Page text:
“Face the hearing-impaired person directly, on the same level and in good light whenever possible. Position yourself so that the light is shining on the speaker’s face, not in the eyes of the listener.”
The most important piece to this tip, from my perspective, is to allow the light to shine on the speaker’s face. Shadows create havoc for a hearing-impaired person’s ability to attempt to read lips, which is very important in receiving information.
“Speak clearly, slowly, distinctly, but naturally, without shouting or exaggerating mouth movements. Shouting distorts the sound of speech and may make speech reading more difficult.”
If you have read this far, know that this may be the most important tip that is provided. It seems unnecessary to mention this, but louder is not better. As people get louder, it becomes harder to understand the message. Pronunciation is the key to clear communication. Those who read lips are looking for tongue and lip placement to differentiate sounds like, “p” and “b,” as opposed to sounds like, “t” and “c,” and “m.”
“Say the person’s name before beginning a conversation.”
“Avoid talking too rapidly. Slow down a little, pause between sentences or phrases, and wait to make sure you have been understood before going on.”
It is always best practice to make sure the person knows you are about to begin a train of thought or an idea so they may begin to follow. There is also a happy medium in slowing down your speech and pausing between sentences. If you speak too fast, the listener will struggle, however, if you go to slow, the conversation does not feel fluid.
“Keep your hands away from your face while talking. If you are eating, chewing, or smoking while talking, your speech will be more difficult to understand” (UCSF, 2021).
While it may be uncomfortable at first, always remember a hearing-impaired individual is focusing on your lip placement and mouth as opposed to your eyes like many hearing people would. Hand gestures, movement of the head, or covering the mouth makes it very difficult for someone who is hearing-impaired to follow the conversation.
Looking forward and outside of individual interactions, I’m also encouraged by advances in technology that may benefit the hearing-impaired, and an overall increase of awareness among education and tech companies on the importance of accessibility. Closed captioning on video content was initially developed to supports users with hearing impairments, and it’s increasingly available across common digital platforms, including in the classroom. McGraw Hill programs support clear communications is by providing captions and transcripts for audio and visual materials, and we have a team dedicated to accessibility across our business units. I had the opportunity to participate in this video from McGraw Hill for Global Accessibility awareness day:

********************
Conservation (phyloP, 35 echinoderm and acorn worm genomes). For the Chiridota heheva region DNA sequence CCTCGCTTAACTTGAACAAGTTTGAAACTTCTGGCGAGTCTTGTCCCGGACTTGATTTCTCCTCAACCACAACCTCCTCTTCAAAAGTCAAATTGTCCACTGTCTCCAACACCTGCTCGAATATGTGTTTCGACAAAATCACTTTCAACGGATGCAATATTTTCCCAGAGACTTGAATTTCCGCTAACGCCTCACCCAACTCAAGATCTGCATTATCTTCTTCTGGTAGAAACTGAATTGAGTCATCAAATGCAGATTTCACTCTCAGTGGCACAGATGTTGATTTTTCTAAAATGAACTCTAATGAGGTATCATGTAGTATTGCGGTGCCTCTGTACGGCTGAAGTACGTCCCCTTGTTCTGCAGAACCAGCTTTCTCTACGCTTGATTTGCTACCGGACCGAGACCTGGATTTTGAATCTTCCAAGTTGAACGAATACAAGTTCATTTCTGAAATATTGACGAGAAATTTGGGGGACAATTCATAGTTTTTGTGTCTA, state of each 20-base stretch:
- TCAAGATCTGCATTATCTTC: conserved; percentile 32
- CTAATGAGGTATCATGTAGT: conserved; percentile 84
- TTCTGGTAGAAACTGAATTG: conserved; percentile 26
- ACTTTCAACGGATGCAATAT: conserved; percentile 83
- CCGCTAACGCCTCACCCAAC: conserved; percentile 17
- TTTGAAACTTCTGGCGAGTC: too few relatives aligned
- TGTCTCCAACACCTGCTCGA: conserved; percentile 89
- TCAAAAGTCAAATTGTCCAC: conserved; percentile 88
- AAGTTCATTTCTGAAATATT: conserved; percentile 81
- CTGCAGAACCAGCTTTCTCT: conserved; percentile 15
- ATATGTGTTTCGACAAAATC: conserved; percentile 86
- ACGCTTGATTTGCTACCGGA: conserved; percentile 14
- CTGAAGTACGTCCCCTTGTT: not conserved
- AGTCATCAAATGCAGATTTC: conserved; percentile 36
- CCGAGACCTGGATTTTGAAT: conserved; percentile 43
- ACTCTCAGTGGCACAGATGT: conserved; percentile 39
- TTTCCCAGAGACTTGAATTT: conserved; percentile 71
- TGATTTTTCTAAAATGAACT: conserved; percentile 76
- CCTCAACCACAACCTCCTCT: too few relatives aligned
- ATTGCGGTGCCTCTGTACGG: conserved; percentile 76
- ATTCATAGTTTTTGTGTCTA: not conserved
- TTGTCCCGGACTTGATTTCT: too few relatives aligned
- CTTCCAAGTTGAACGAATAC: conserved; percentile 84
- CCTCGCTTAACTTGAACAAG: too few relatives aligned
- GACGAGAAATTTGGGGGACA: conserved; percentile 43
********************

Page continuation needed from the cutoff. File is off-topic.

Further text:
Life with a disability is difficult but hearing impairment does not limit an individual to living a full, rich life in both the workplace and at home. Most individuals, deaf or hard-of-hearing, adjust to make certain they can understand communication in the best way they are able. Most also love to talk about their experiences and help others who show genuine interest in their lives and the way they adapt. If we meet up down the road, don’t hesitate to ask about my hearing aids or open dialogue. I’m listening!
Dr. Matthew Pyeatt is a Curriculum Specialist on the Greater South/Texas Team and has worked for McGraw Hill for 3 years. He served as a teacher and administrator in Texas public schools for over 15 years. He is also a proud alumni of The University of Oklahoma. Boomer!
Mitchell RE. How many deaf people are there in the United States? Estimates from the Survey of Income and Program Participation. J Deaf Stud Deaf Educ. 2006 Winter;11(1):112–9. doi: 10.1093/deafed/enj004. Epub 2005 Sep 21. PMID: 16177267.
The University of California — San Francisco. Communicating With People With Hearing Loss. UCSF Audiology Clinic. 2021. doi: https://www.ucsfhealth.org/education/communicating-with-people-with-hearing-loss.